Healthc Inform Res Search

CLOSE


Healthc Inform Res > Volume 17(4); 2011 > Article
Lee, Jang, and Jeong: An Analysis of the Correlation between Alopecia and Chief Complaints

Abstract

Objectives

In this study, we measured the extent of ten levels of classified symptoms by 300 (male and female) patients visiting the hair loss clinics of "S" hospitals in Gangbuk and Gangnam between January 2009 and June 2011 by analyzing the patients' chief complaints.

Methods

The method of measurement was based on a symptom questionnaire possessing 51 categories. Through the statistical analysis of data mining techniques, decision trees, and logistic regression, we derived a logistic regression model and decision tree model that improved both the response rate and significant hair loss-related characteristics of the questionnaire.

Results

The results of this study indicate that dry hair, seborrheic scalps and skin, tobacco and/or coffee addiction, anxiety, nausea, indigestion, and facial flushing correlate to hair loss.

Conclusions

We anticipate that the subjective symptoms of hair loss can provide a foundation for preventing secondary diseases and provide clinical data information during the period of treatment. This can contribute to the improvement of patient satisfaction after customized treatment.

I. Introduction

In today's era of unlimited competition in all spheres of life, modern people are becoming vulnerable to various types of diseases. Hair loss has begun to attract increasing attention in contemporary society, where outward appearance is very important. Recent trends show that patients exposed to various factors excluding genetic factors and natural ageing, such as environmental pollution, stress from tough competition, and unhealthy eating habits and diet, are escalating. This further becomes a vicious cycle when hair loss itself plays a role in causing alopecia. Anderson [1] emphasized stress as the cause of alopecia and its relapse. Maffei et al. [2] and Fossati et al. [3] showed that hair loss patients have a high rate of morbid personality disorder before diagnosis of alopecia. Although hair loss is a disease that affects daily life, medical doctors argue that it greatly impacts personal life [4]. The constant mental and emotional stress leads to secondary morbidity [5]. Thus, stress due to hair loss is often compared to that due to severe chronic illness or life-threatening disease [6]. Alopecia patients believe that the disadvantage due to a negative image formed by hair loss in the social sphere, including job and marriage prospects and various social activities, tend to cause lack of confidence and self-deprecation accompanied by psychological anxiety, depression, and emotional disorders [7]. Therefore, hair loss should be regarded as an aspect of life requiring more attention than a simple dermatological disease does [4]. Schlenker and Leary [8], define interpersonal anxiety in social situations as anxiety when personal evaluation is expected or its result exists in the real or imaginary order. Leary et al. [9] stated that people often complained of fear of negative evaluation by others and it leads to various secondary diseases. Recent medical research reported the construction of severity adjust model [10], development of hypertension predictive model [11] and development of a tailored follow up management model on hypertension [12] et cetera by using the data mining technique and identifying hepatocellular carcinoma (HCC) by proteomic profiling study of HCC patients through two-dimensional gel electrophoresis (2-DE) and revealed potential candidate cancer biomarkers by artificial neural networks and decision tree (CART) [13] and prognosis of prostate cancer by using artificial neural networks and receiver operating characteristic (ROC) analysis [14]. In addition the data mining technique has been used for treatment of female pattern hair loss with oral antiandrogens [15], the epidemiological analysis of androgenetic alopecia [16] and environmental stress in children or adolescents with alopecia areata [17] et cetera. However, there isn't enough research for the secondary symptoms of alopecia. The present study aims to collect empirical and theoretical data by analyzing the correlation between hair loss and symptoms based on chief complaints of patients with hair loss through the data mining technique. We examined the usefulness of highly reliable data on the identification of patients' symptoms before and after hair loss treatment and prevention of secondary diseases as well as clinical information of patients in the course of hair restoration treatment.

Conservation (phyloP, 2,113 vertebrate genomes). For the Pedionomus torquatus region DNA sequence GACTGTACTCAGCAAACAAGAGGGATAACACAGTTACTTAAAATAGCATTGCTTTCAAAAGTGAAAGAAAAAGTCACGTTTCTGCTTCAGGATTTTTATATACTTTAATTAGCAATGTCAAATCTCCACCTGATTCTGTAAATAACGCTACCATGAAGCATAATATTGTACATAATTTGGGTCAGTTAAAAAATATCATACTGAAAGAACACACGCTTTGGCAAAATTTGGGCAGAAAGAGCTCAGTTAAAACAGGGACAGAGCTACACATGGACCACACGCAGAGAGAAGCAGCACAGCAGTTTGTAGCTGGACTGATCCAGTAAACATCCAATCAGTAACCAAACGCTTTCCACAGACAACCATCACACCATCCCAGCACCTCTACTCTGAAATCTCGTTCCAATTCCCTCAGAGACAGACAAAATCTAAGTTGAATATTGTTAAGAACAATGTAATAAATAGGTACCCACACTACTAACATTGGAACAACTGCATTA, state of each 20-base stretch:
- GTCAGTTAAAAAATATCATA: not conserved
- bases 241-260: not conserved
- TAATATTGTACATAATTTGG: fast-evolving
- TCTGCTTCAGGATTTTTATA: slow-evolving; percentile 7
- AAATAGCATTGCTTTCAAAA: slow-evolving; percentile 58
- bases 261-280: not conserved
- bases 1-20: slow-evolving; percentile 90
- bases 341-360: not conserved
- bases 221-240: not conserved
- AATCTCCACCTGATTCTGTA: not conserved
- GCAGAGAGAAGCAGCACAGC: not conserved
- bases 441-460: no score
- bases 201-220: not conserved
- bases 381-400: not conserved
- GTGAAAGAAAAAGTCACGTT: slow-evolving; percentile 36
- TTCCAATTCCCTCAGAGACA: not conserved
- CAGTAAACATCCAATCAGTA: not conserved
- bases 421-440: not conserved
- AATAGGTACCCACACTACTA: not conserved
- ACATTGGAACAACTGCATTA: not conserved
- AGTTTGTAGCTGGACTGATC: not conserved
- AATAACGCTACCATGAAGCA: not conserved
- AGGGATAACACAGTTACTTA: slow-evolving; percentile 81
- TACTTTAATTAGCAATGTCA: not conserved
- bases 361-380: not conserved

II. Methods

1. Data Collection